The Incel Problem
“All I ever wanted was to love women, and in turn to be loved by them back. Their behavior towards me has only earned my hatred, and rightfully so! I am the true victim in all this. I am the good guy.”
These words concluded 22-year-old Elliot Rodger’s 137-page manifesto. Rodger published the document one day before killing six people and himself at a sorority of the University of California Santa Barbara. In the manifesto, Rodger wrote about his inability to enter a romantic relationship and his resulting rage towards all women. He then laid out his plan for revenge: mass murder. The 2014 attack was the first to be linked to the “involuntary celibacy” or incel subculture.
Designated a hate group by the Southern Poverty Law Center, incels expressly advocate for the subjugation of women. The incel ideology is rooted in the belief that genetic factors predetermine the attractiveness of men to women, leaving some permanently isolated and ostracized for reasons entirely beyond their control. Blossoming in online spaces like Reddit and 4Chan, incel communities often focus on themes such as the supposed cruelty of women and woman’s exploitative, evil nature. Like in the case of Elliot Rodger, this enraged victimhood mindset can easily develop into violence.
Since the UCSB slayings and subsequent overwhelming praise of Rodger from the incel community, countless acts of violence have been attributed to the cause. In 2015, Christopher Harper-Mencel killed nine people and himself at Umpqua Community College. Harper-Mencel was active in incel forums and even remarked in writings posted before the attack that “Elliot [Rodger] is a god.” Self-described incel Tres Genco confessed to planning a mass shooting and wrote about his desire to “slaughter” women. Most recently, with no apparent connection to the victims, some have speculated that the accused murderer of four Idaho college students, Bryan Kohberger, was motivated by an inability to attract women. This theory is further evidenced by Kohberger’s repeated, unanswered Instagram messages to one of the victims.
Most concerningly, the incel movement is not limited to the fringe few lurking in the dark corners of the internet. Rather, influencers like Andrew Tate, known to promote male supremacy and violence against women, have burst into the mainstream. Even after his arrest for human trafficking, Tate’s Twitter follower count continued to rise, reaching more than 4 million. Further, in a 2018 New York Times article, conservative columnist Ross Douthat promoted “sex redistribution” and a “right to sex,” openly sympathizing with incels. Public figures like Douthat invite incels out of the shadows.
No Single Solution
Incel ideas, and the violence that follows, have penetrated the mainstream. Many wonder, both logistically and legally, what can be done to prevent more incel-motivated death and destruction.
Legal avenues for addressing the threat presented by incels are limited. Policing speech in the United States is unlikely to be successful. Even hate speech is protected by the First Amendment. The Supreme Court has consistently shot down attempts to categorize hate speech as falling under exceptions to First Amendment protections. In 2011, the Court held that speech by the Westboro Baptist Church–including signs at military funerals reading “God Hates Fags” and “Thank God for Dead Soldiers”–could not legally be restricted.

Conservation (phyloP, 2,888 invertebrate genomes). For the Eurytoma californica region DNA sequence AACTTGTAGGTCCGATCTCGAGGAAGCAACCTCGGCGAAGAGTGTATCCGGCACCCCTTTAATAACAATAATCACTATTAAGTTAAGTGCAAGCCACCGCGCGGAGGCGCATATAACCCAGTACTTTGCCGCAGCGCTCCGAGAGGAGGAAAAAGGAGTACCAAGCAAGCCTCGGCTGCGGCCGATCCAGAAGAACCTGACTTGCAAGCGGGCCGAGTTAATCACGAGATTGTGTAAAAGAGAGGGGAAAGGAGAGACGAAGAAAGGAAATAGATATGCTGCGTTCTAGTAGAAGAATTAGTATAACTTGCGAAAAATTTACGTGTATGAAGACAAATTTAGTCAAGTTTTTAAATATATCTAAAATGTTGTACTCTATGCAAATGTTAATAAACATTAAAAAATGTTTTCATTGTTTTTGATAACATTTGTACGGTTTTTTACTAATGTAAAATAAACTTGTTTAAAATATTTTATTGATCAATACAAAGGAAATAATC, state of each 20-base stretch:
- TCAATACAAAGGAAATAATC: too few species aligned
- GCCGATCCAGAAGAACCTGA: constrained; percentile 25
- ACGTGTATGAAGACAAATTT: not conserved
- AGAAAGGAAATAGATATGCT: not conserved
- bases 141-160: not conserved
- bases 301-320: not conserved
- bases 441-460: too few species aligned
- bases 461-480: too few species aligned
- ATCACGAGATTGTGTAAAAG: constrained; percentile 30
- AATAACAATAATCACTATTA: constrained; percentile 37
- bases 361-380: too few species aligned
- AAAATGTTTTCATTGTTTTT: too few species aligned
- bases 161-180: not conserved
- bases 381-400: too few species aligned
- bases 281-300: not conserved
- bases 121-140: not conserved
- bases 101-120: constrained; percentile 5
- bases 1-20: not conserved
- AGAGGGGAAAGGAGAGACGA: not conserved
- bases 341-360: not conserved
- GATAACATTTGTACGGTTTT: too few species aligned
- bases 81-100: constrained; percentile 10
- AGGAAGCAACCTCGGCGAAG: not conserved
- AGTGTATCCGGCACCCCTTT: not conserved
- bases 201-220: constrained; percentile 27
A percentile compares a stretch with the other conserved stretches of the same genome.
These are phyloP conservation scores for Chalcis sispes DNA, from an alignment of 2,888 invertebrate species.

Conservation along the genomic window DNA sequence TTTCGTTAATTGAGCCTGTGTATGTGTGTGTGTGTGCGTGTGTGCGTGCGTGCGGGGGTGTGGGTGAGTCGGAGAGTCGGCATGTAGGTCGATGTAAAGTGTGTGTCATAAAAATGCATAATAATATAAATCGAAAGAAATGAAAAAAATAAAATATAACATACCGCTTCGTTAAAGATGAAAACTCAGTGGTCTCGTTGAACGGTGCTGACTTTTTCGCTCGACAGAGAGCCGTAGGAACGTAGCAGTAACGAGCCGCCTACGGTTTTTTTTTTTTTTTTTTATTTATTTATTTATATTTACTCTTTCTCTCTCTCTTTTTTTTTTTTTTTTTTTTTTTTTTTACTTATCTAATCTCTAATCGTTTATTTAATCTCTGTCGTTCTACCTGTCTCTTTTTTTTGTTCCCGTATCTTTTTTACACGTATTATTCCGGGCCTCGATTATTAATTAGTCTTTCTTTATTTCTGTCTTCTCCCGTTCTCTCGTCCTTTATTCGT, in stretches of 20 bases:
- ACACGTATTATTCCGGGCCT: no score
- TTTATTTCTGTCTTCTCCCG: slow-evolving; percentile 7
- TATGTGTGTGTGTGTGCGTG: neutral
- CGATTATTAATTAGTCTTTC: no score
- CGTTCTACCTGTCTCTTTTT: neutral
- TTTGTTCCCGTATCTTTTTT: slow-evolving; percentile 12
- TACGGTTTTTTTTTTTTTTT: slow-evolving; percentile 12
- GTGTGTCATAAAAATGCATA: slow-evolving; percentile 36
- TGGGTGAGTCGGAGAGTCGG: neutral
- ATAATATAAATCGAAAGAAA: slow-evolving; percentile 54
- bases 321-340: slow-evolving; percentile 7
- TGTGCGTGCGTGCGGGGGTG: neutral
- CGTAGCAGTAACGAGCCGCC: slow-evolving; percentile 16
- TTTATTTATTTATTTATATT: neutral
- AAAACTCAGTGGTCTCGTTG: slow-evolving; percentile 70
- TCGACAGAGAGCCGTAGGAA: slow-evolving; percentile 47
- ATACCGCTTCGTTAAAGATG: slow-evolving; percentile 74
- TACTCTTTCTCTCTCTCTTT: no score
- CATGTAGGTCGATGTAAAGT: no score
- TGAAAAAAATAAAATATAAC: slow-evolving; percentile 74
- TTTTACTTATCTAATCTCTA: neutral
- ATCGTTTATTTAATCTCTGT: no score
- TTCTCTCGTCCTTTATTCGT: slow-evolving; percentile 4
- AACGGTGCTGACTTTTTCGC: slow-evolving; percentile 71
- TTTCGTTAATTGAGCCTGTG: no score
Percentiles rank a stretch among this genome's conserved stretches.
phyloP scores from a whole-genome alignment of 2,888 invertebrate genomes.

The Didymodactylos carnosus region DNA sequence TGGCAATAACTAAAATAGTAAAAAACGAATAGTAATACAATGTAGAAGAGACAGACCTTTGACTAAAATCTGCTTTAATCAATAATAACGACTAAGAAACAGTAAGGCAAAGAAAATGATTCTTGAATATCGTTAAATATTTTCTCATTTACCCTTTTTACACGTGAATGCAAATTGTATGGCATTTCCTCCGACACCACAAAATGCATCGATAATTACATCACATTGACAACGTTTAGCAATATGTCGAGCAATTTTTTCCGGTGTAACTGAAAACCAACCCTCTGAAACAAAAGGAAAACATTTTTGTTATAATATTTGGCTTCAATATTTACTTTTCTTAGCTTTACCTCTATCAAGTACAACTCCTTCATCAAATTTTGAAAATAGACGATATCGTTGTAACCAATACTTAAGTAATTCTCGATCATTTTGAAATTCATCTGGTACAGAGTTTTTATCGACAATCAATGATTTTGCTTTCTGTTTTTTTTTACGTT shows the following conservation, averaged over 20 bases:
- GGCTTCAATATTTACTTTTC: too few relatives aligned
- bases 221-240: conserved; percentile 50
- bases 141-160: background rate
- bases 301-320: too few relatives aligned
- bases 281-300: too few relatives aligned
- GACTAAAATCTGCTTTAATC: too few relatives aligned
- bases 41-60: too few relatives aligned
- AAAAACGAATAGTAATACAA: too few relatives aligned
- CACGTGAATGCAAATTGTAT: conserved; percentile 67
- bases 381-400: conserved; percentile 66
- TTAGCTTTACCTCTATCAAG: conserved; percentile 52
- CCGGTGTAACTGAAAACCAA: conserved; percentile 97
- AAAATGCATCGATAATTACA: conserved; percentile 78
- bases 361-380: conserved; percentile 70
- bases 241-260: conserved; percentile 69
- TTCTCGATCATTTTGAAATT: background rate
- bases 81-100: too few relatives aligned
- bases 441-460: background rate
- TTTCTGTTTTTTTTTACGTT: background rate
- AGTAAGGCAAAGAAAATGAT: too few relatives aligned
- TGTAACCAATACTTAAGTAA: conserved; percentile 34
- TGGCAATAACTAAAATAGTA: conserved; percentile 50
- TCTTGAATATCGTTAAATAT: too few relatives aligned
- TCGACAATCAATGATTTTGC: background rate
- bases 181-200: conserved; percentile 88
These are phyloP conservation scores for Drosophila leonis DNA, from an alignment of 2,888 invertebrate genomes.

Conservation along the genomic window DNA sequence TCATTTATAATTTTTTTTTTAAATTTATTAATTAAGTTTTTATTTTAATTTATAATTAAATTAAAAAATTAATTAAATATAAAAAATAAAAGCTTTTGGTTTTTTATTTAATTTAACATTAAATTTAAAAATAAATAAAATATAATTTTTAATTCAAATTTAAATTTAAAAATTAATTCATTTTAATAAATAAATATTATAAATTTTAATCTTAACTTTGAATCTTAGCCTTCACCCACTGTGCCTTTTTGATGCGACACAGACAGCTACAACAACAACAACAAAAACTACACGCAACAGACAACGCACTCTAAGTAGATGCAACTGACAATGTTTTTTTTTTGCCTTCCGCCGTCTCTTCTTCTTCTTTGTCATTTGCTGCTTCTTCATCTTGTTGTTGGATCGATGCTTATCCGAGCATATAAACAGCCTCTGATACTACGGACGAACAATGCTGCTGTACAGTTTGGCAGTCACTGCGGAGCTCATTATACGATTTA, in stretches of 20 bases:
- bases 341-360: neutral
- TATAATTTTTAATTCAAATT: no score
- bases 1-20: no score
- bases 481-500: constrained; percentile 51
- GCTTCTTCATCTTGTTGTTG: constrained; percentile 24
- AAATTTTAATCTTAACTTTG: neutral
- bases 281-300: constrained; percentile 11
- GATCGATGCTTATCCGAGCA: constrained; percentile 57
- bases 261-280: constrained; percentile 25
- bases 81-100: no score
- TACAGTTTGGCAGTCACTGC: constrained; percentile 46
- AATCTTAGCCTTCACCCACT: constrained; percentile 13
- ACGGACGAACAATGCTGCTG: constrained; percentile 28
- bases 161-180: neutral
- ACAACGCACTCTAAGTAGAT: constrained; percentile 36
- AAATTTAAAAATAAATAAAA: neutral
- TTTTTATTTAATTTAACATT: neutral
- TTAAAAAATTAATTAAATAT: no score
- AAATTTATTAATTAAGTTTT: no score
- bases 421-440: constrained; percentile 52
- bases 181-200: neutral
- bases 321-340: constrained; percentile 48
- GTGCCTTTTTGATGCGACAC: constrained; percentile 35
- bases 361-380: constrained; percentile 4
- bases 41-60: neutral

Even identifying sources of incel danger is nearly impossible due to the decentralized, online model of the movement. There are no formal leaders in the incel movement. Even if an organizer could be targeted, any policing of social media forums only invites deeper, untrackable concealment in the dark web.
With near-nonexistent legal avenues remaining, many propose more proactive measures for stopping incel violence. Increased national mental health support could lessen violence in the community in the long term. Many incels report suffering from mental illness as well as autism spectrum disorder. Further, a 2015 survey reported that only 41% of Americans in need of mental health services actually received them. Researchers have documented a strong correlation between suicidal and homicidal ideation. Thus, untreated mental illness could be a treacherous feature of the incel psyche. Increasing the availability of mental health resources in the United States could help address incel violence before it ever rises to dangerousness.
However, importantly, mental illness is not an excuse for violence. While increased mental health resources may help with addressing incel violence, it is not a cure for the root problem: misogyny and male entitlement. Mental health services do not treat ideologies as ideologies themselves are not mental illnesses. UCSB shooter Elliot Rodger received mental health support and left with his incel ideologies intact, as he wrote in his manifesto: “I don’t know why my parents wasted money on therapy, as it will never help me in my struggle against such a cruel and unjust world.”
The United States must invest resources for early intervention on misogyny. Adults and adolescents alike should learn how anti-woman ideologies and prejudice develop into violence. Further, national leaders must recognize the legitimate threat to national security posed by incel groups. Funding research into male supremacism is a desperately-needed step towards ending gender violence in the United States.
Marie is an NYU alumnus and current 2L at Cornell Law School. She has experience working in psychiatric mental health and incarceral settings and is interested in the criminal justice system. She loves the Buffalo Bills, her dog Khaleesi, and Chipotle.
Suggested citation: Marie Nercessian, The Epidemic of Incel Violence, Cornell J.L. & Pub. Pol’y, The Issue Spotter (Jan. 25, 2023), http://jlpp.org/blogzine/the-epidemic-of-incel-violence.